Bahrain will ban outdoor work during the afternoon in July and August.
The ban on work under direct sunlight and in open places will run from midday until 4 pm, the Ministry of Labour said.
The aim is to protect workers and ensure their safety from heat stress, sunstroke and various summer diseases, and to reduce occupational accidents during the hottest months of the year, the ministry added.
The Labour Ministry has embarked on an awareness-raising campaign, urging everyone to comply with the provisions of the edict. It also distributed brochures, multilingual leaflets and posts that include instructions and information on the impact of high temperatures on workers’ safety and health while performing their duties. It also informed private sector institutions’ health and safety supervisors about the requirements to protect workers from summer-related diseases and occupational accidents.
In a statement, Labour Minister, Jameel bin Mohammed Ali Humaidan, affirmed that Bahrain is a leader in ensuring secure and safe work environment for workers, out of its keenness on their safety and health at various production sites, noting that the implementation of outdoor afternoon work ban is the best means to achieve that goal.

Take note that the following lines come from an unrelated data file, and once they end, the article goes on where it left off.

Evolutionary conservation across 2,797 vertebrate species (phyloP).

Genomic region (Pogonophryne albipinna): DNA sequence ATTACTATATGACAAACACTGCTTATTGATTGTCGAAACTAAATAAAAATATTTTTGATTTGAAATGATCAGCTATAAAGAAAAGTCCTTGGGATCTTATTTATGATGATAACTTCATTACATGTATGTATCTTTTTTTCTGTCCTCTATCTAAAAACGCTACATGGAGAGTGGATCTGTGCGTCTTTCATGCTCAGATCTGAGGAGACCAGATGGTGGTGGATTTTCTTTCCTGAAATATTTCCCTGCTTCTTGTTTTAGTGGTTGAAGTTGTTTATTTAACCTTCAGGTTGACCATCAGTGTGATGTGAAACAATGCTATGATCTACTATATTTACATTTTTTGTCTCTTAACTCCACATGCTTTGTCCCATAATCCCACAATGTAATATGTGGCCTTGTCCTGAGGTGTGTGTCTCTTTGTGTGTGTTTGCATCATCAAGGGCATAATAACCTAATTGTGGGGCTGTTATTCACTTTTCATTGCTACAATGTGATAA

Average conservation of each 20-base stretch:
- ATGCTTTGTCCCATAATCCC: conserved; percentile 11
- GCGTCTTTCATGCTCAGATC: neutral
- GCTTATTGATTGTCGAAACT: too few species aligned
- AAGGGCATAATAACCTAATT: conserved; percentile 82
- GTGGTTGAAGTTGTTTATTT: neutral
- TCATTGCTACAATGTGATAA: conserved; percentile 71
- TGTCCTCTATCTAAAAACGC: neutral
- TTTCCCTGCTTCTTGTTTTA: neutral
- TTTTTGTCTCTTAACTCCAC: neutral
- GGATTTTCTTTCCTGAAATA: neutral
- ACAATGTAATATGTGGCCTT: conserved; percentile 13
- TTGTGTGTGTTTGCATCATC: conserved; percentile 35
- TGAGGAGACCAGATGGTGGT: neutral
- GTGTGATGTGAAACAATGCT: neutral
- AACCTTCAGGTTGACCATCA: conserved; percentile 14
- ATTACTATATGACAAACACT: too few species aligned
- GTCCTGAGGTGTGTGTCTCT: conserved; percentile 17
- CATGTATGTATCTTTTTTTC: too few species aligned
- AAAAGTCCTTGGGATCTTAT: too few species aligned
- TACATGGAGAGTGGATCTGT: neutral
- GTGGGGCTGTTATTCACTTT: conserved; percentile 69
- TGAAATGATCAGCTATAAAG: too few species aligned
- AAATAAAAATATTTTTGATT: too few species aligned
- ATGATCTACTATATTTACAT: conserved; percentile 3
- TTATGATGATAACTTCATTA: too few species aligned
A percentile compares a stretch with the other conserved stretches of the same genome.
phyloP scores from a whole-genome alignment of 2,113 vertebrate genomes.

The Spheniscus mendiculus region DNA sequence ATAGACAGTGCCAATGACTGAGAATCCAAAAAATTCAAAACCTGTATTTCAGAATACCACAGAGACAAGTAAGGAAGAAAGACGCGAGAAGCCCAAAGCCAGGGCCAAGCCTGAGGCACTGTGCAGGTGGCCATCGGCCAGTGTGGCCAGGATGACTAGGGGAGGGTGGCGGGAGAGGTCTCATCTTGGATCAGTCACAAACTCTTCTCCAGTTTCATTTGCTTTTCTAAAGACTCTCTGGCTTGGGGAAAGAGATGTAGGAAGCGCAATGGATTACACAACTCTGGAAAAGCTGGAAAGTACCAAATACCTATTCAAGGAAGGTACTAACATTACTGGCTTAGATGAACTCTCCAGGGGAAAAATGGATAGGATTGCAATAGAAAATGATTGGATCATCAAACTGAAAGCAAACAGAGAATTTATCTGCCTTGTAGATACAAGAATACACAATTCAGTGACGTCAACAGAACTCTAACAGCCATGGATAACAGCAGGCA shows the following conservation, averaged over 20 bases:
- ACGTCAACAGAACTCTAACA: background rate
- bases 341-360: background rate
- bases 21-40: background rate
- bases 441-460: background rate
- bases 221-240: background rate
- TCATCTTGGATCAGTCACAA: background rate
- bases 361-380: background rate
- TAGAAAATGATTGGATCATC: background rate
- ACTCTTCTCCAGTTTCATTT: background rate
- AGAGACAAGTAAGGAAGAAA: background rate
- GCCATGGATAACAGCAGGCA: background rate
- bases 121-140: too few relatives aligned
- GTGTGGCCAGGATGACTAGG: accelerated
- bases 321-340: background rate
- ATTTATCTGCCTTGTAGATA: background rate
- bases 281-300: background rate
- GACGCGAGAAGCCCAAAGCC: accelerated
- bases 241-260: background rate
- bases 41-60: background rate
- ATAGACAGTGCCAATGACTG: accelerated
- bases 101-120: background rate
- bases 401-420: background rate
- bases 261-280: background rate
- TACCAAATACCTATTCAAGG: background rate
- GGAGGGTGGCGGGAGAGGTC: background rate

He called on private institutions to step up their efforts to raise workers’ awareness about summer diseases, highlight the risks of overworking under summer heat, provide health care and first aid, as well as find ways to reduce exposure to heat and humidity.
The minister praised the private sector companies’ compliance with the ban over the past years, which, he said, proves the employers’ commitment to ensuring a safe and decent work environment for employees, pledging zero-tolerance against violators.
The minister stressed that work at the existing projects will not be affected by the ban and that they will be completed at the specified times, especially as companies should reschedule the work timings during the ban, Humaidan said.
Under Article (192) of Law 36 of 2012 promulgating the Labour Law in the Private Sector, a jail term not exceeding three months, and/or a BD500-BD1000 fine, is the penalty inflicted on violators.